Just one more thing before I get off my high horse and start slipping quietly into the new year. One thing I think John Naisbitt got right in Megatrends a long time ago was the idea of high tech-high touch. The higher we go in technology, the more there will be a balancing need for the human relationship and interaction. We are so ridiculously connected via high technology right now and admittedly, much of that has to do with maintaining our human relationships and connections. But the sheer amount of connectedness has to be doing something to us as people and particularly in our relationships with each other. My wife has often brought to my attention the way people who go out to eat in a restaurant are often spending much of their precious time together hunched over their pocket/purse computers (aka phones). It was sad watching a grandmother go to dinner with her 14ish old grandson, only to have him spend almost the entire time texting his friends while she watched quietly and ate. What opportunity that young man missed–and won’t he some day regret it? Here’s what I propose–a sabbath day for connectivity. One day a week to completely and totally disconnect. No cheating. Just see if you can do it.

Blessings on all of you in the new year!


An unbelievable honor from SMEM expert Patrice Cloutier

I consider Patrice Cloutier, a former CBC journalist and communicator with a Canadian government agency, one of the top experts in the world on social media and emergency management and communications. No one that I know of digs deeper and has more insight into the remarkable changes being brought about by this phenomenon. Crisisblogger readers have benefited from the frequent tips he sends me about important developments, articles, blog posts. I hope all of you are subscribed to his blog crisis command post and his daily list of high value article and posts.

In the last few weeks Patrice has been assembling his list of “Top 25” destinations for social media and emergency management. I’ve been following this with interest and finding some great names, examples and resources here. I was thrilled to find myself included in Item #8 as one of several bloggers on Emergency Management.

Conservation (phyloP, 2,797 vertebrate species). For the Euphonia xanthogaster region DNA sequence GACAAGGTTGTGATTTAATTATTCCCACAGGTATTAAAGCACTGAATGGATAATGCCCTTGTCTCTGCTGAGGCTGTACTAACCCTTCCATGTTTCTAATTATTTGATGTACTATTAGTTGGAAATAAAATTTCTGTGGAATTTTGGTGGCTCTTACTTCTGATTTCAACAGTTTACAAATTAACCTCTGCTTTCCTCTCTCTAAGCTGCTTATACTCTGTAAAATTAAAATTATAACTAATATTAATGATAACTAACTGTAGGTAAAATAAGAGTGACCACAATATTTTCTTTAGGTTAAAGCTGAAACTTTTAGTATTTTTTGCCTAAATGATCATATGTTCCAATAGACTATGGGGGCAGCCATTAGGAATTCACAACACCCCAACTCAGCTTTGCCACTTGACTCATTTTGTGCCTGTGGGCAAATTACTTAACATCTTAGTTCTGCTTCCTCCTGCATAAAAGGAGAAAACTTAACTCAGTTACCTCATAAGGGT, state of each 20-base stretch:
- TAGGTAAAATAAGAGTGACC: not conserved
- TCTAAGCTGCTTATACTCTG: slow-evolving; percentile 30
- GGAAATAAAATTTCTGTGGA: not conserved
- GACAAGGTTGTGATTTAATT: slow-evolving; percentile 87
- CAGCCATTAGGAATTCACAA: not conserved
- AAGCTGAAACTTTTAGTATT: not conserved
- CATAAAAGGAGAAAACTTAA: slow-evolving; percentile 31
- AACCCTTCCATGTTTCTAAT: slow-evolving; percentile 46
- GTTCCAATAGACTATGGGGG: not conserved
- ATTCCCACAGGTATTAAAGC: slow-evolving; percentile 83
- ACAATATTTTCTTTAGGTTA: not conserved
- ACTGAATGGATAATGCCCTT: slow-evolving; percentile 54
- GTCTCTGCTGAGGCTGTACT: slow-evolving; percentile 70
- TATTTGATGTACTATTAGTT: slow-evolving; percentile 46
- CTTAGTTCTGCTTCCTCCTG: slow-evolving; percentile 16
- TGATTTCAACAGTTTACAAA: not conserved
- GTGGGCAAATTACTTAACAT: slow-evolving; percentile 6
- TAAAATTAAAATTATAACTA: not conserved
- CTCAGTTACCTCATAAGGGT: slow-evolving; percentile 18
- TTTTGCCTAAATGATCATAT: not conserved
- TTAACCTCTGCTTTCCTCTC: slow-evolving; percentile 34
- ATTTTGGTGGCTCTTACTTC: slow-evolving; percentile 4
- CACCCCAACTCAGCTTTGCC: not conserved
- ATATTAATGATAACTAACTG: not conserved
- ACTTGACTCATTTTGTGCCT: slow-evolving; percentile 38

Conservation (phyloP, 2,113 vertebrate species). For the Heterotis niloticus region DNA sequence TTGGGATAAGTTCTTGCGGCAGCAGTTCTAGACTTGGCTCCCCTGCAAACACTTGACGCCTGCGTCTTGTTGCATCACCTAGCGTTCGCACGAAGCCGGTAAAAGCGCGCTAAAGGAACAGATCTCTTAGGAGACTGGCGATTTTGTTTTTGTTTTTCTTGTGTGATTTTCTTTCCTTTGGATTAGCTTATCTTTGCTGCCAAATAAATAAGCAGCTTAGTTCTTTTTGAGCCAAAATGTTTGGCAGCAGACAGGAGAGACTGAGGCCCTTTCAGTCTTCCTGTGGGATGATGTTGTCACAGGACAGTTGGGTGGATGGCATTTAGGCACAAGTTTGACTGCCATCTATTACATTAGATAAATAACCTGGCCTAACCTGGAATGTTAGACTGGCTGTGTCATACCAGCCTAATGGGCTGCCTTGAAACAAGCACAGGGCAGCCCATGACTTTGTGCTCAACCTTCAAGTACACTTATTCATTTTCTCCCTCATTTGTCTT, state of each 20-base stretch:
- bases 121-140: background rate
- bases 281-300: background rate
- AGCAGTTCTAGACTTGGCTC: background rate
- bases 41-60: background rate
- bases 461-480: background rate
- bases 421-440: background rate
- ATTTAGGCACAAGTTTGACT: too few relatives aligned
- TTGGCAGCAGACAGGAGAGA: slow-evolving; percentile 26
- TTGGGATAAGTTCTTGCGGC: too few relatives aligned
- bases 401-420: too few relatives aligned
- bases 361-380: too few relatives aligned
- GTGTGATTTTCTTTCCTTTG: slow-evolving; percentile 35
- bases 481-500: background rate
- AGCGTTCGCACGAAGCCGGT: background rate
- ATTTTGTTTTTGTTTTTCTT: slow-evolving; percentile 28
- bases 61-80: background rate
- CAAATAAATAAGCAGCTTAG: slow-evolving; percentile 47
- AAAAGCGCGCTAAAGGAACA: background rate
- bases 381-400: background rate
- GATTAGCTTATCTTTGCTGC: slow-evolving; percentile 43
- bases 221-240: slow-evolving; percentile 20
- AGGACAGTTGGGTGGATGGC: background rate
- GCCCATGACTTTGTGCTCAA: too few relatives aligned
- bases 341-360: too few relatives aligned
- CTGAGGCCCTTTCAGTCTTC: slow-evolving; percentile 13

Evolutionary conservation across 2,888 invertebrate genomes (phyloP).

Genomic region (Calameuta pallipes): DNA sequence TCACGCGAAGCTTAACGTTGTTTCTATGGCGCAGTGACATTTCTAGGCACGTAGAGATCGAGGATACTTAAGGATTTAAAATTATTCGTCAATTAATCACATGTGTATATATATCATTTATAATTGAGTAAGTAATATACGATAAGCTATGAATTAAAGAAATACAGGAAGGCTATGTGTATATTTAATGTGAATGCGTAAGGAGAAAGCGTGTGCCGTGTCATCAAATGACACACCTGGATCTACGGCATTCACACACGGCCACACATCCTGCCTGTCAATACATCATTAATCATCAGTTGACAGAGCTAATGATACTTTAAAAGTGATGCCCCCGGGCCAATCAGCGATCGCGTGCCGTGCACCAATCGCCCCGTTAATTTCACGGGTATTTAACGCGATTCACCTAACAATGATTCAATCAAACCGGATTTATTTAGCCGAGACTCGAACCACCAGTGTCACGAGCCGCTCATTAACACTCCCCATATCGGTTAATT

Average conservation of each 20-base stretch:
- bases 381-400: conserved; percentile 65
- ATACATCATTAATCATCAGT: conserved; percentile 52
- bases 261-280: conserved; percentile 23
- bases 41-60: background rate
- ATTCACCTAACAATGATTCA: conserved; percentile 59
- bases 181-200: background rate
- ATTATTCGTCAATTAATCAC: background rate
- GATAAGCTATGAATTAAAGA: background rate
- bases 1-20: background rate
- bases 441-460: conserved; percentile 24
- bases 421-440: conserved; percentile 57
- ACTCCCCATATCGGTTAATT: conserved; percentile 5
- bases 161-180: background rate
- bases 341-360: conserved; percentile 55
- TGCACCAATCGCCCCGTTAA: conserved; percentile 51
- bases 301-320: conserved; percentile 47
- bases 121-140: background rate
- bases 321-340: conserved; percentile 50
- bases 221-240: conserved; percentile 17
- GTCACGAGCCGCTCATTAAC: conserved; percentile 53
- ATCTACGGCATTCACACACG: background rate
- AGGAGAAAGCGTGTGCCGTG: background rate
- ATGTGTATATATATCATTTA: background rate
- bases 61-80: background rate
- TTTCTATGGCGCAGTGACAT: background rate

So suffice it to say when I found that I had made the top of Patrice’s list, it took me some time to pick myself up off the floor. Patrice, you are more than kind, more than generous. But coming from you, who I know would be the tops on most people’s list if they went about assembling one as you have, it is an honor beyond belief.

A wonderful Christmas present. Here’s wishing all of you the very merriest of Christmases.


Fast Company’s Communication Winners and Losers for 2011

Here’s a great list from a blogger on Fast Company.

Their list of winners coming soon.

Who’s on your list?

Here’s another list from Fineman PR–always a good list from this firm.

Lowes and Chiquita show “social responsibility” a slippery slope

I think the focus on social responsibility by corporations is a very positive step. I have long believed that companies can be a force for good or ill in our world, and social responsibility helps them think through their actions. But, as Lowes and Chiquita are both showing “there be dragons there.”

Lowes ran into a firestorm when they first sponsored and then pulled their sponsorship from a TV show “All American Muslim.” Lowes pulled its sponsorship from the show and that led to a storm of protest. Many believe that the decision by Lowes was influenced or forced by a Christian group from Florida protesting the show. The online travel website Kayak also got into the controversy after it backed out of sponsoring the show, but said on its blog that the show “sucked,” and that TLC, the network airing and selling the show, misled them about the nature of the program. Lowe’s is facing a firestorm of controversy, boycotts and threats of boycotts and high profile celebrities looking to jump in front of any TV cameras who happen to show up around this issue.

Chiquita stepped on the proverbial banana peel by attempting to show its social conscience by boycotting Canadian oil based on environmental concerns about extraction from oil sands. It’s kind of a hot topic around here as our hyper-environmentalist city council locally decided some time ago to boycott Canadian oil as well–not a friendly gesture as we live on the US-Canada border and much local business comes from Canada.

Chiquita’s social statement resulted in efforts by Canadians and some Americans to organize a boycott of Chiquita bananas. Of course, the alternative to Canadian so-called “dirty oil” is more oil from the sands of the Mid-East, which, as the Canadian Huff Post article points out, is hardly free of ethical concerns.